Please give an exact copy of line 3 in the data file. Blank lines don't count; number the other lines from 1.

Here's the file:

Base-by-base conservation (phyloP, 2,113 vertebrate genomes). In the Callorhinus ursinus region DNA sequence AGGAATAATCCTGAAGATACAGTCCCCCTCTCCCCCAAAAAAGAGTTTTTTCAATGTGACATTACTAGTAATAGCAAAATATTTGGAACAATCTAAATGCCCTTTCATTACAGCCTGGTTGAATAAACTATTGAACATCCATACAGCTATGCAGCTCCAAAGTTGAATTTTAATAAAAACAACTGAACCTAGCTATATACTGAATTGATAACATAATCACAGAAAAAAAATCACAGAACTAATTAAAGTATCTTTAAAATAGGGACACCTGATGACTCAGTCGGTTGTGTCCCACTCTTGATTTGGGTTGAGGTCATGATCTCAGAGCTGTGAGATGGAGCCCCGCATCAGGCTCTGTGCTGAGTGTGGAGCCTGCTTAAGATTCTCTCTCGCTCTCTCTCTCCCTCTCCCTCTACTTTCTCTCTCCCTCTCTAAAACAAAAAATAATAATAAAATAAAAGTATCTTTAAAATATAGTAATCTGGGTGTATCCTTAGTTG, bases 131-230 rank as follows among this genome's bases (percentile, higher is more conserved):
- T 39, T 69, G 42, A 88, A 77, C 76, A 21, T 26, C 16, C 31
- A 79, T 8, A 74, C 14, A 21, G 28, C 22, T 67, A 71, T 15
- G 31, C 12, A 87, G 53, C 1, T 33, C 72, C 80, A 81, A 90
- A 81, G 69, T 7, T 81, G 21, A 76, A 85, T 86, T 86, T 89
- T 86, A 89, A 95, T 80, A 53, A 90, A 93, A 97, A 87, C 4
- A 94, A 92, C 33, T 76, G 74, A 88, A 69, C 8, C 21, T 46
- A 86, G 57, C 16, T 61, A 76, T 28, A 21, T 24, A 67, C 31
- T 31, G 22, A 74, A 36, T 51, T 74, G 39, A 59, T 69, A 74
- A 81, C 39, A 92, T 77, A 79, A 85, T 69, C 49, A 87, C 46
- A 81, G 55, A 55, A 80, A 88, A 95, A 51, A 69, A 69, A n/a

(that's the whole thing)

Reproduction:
- A 79, T 8, A 74, C 14, A 21, G 28, C 22, T 67, A 71, T 15